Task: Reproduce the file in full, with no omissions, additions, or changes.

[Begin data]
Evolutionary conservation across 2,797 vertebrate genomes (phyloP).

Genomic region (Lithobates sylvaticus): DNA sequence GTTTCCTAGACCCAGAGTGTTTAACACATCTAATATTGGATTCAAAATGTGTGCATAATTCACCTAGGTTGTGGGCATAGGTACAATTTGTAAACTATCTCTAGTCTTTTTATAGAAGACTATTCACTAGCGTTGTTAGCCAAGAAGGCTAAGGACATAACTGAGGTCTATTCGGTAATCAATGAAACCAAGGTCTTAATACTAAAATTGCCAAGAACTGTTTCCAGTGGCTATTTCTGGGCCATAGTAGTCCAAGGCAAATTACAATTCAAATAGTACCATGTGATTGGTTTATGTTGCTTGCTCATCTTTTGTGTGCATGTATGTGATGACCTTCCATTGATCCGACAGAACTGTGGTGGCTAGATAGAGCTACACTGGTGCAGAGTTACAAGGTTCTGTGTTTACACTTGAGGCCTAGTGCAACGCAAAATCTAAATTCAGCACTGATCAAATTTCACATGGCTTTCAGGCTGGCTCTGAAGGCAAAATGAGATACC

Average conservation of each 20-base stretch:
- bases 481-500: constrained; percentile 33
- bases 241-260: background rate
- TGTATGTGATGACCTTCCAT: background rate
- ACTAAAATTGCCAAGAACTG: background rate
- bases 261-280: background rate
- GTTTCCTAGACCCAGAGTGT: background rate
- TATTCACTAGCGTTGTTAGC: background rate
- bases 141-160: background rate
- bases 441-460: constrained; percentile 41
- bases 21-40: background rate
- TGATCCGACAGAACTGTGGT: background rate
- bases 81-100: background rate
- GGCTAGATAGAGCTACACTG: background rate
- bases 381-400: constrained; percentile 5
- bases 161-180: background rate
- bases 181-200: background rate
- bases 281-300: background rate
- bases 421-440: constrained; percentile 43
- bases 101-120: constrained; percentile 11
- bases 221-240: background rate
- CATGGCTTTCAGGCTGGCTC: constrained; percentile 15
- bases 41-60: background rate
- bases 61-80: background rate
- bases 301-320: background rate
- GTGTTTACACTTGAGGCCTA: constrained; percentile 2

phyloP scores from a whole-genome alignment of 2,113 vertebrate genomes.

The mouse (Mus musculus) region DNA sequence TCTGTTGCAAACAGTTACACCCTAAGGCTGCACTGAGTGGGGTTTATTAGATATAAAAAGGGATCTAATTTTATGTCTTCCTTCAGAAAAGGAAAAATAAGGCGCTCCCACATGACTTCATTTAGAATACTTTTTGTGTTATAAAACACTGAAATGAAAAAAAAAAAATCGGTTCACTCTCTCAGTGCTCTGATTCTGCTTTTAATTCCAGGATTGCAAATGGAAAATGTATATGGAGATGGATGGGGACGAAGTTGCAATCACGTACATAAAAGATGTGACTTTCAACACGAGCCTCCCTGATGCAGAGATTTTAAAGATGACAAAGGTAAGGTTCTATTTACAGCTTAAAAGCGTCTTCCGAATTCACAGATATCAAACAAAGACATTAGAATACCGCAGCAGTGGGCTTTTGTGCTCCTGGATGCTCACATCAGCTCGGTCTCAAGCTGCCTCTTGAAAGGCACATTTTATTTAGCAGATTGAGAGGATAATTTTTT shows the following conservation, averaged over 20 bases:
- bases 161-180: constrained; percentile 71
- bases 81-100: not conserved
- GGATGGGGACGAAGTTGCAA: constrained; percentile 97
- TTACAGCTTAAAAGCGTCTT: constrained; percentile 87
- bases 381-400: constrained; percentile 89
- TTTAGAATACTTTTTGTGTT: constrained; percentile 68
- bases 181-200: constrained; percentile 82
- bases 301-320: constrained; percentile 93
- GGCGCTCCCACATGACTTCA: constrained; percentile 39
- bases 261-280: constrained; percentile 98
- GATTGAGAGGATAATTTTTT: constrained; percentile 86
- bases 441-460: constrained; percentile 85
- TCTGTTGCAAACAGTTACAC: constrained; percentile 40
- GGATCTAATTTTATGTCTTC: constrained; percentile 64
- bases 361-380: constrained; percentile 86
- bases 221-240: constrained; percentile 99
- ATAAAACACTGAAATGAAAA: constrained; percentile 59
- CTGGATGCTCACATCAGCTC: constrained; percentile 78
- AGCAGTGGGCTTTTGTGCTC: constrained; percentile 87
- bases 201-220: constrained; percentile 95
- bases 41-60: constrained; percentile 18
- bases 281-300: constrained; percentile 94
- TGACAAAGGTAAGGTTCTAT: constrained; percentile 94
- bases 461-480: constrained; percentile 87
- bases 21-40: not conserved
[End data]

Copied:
Evolutionary conservation across 2,797 vertebrate genomes (phyloP).

Genomic region (Lithobates sylvaticus): DNA sequence GTTTCCTAGACCCAGAGTGTTTAACACATCTAATATTGGATTCAAAATGTGTGCATAATTCACCTAGGTTGTGGGCATAGGTACAATTTGTAAACTATCTCTAGTCTTTTTATAGAAGACTATTCACTAGCGTTGTTAGCCAAGAAGGCTAAGGACATAACTGAGGTCTATTCGGTAATCAATGAAACCAAGGTCTTAATACTAAAATTGCCAAGAACTGTTTCCAGTGGCTATTTCTGGGCCATAGTAGTCCAAGGCAAATTACAATTCAAATAGTACCATGTGATTGGTTTATGTTGCTTGCTCATCTTTTGTGTGCATGTATGTGATGACCTTCCATTGATCCGACAGAACTGTGGTGGCTAGATAGAGCTACACTGGTGCAGAGTTACAAGGTTCTGTGTTTACACTTGAGGCCTAGTGCAACGCAAAATCTAAATTCAGCACTGATCAAATTTCACATGGCTTTCAGGCTGGCTCTGAAGGCAAAATGAGATACC

Average conservation of each 20-base stretch:
- bases 481-500: constrained; percentile 33
- bases 241-260: background rate
- TGTATGTGATGACCTTCCAT: background rate
- ACTAAAATTGCCAAGAACTG: background rate
- bases 261-280: background rate
- GTTTCCTAGACCCAGAGTGT: background rate
- TATTCACTAGCGTTGTTAGC: background rate
- bases 141-160: background rate
- bases 441-460: constrained; percentile 41
- bases 21-40: background rate
- TGATCCGACAGAACTGTGGT: background rate
- bases 81-100: background rate
- GGCTAGATAGAGCTACACTG: background rate
- bases 381-400: constrained; percentile 5
- bases 161-180: background rate
- bases 181-200: background rate
- bases 281-300: background rate
- bases 421-440: constrained; percentile 43
- bases 101-120: constrained; percentile 11
- bases 221-240: background rate
- CATGGCTTTCAGGCTGGCTC: constrained; percentile 15
- bases 41-60: background rate
- bases 61-80: background rate
- bases 301-320: background rate
- GTGTTTACACTTGAGGCCTA: constrained; percentile 2

phyloP scores from a whole-genome alignment of 2,113 vertebrate genomes.

The mouse (Mus musculus) region DNA sequence TCTGTTGCAAACAGTTACACCCTAAGGCTGCACTGAGTGGGGTTTATTAGATATAAAAAGGGATCTAATTTTATGTCTTCCTTCAGAAAAGGAAAAATAAGGCGCTCCCACATGACTTCATTTAGAATACTTTTTGTGTTATAAAACACTGAAATGAAAAAAAAAAAATCGGTTCACTCTCTCAGTGCTCTGATTCTGCTTTTAATTCCAGGATTGCAAATGGAAAATGTATATGGAGATGGATGGGGACGAAGTTGCAATCACGTACATAAAAGATGTGACTTTCAACACGAGCCTCCCTGATGCAGAGATTTTAAAGATGACAAAGGTAAGGTTCTATTTACAGCTTAAAAGCGTCTTCCGAATTCACAGATATCAAACAAAGACATTAGAATACCGCAGCAGTGGGCTTTTGTGCTCCTGGATGCTCACATCAGCTCGGTCTCAAGCTGCCTCTTGAAAGGCACATTTTATTTAGCAGATTGAGAGGATAATTTTTT shows the following conservation, averaged over 20 bases:
- bases 161-180: constrained; percentile 71
- bases 81-100: not conserved
- GGATGGGGACGAAGTTGCAA: constrained; percentile 97
- TTACAGCTTAAAAGCGTCTT: constrained; percentile 87
- bases 381-400: constrained; percentile 89
- TTTAGAATACTTTTTGTGTT: constrained; percentile 68
- bases 181-200: constrained; percentile 82
- bases 301-320: constrained; percentile 93
- GGCGCTCCCACATGACTTCA: constrained; percentile 39
- bases 261-280: constrained; percentile 98
- GATTGAGAGGATAATTTTTT: constrained; percentile 86
- bases 441-460: constrained; percentile 85
- TCTGTTGCAAACAGTTACAC: constrained; percentile 40
- GGATCTAATTTTATGTCTTC: constrained; percentile 64
- bases 361-380: constrained; percentile 86
- bases 221-240: constrained; percentile 99
- ATAAAACACTGAAATGAAAA: constrained; percentile 59
- CTGGATGCTCACATCAGCTC: constrained; percentile 78
- AGCAGTGGGCTTTTGTGCTC: constrained; percentile 87
- bases 201-220: constrained; percentile 95
- bases 41-60: constrained; percentile 18
- bases 281-300: constrained; percentile 94
- TGACAAAGGTAAGGTTCTAT: constrained; percentile 94
- bases 461-480: constrained; percentile 87
- bases 21-40: not conserved